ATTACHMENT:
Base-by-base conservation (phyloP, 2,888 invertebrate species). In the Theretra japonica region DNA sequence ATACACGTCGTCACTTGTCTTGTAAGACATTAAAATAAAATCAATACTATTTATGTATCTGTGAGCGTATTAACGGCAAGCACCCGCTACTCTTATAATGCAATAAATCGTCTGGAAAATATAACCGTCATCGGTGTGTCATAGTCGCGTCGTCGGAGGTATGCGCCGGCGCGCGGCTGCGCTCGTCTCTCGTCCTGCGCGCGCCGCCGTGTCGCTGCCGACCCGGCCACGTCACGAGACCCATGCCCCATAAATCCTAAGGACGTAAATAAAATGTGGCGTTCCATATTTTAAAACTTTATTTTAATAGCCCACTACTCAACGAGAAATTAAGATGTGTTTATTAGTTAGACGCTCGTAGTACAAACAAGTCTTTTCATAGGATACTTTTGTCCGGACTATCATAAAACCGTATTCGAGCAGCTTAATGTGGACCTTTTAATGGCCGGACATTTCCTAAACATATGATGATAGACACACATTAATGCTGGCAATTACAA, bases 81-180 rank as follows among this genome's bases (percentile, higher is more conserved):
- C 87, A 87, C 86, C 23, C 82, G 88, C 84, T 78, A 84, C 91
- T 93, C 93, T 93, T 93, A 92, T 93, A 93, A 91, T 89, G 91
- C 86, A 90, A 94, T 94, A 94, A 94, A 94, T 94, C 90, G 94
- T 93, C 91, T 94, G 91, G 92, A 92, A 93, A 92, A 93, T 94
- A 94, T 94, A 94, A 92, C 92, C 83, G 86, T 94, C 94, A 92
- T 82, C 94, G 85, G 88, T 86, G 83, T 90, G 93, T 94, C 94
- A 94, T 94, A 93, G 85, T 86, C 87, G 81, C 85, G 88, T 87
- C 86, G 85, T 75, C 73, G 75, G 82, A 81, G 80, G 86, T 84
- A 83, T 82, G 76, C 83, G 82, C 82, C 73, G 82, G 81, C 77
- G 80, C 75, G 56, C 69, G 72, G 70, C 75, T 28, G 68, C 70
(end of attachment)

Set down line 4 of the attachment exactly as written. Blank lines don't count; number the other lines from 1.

- C 86, A 90, A 94, T 94, A 94, A 94, A 94, T 94, C 90, G 94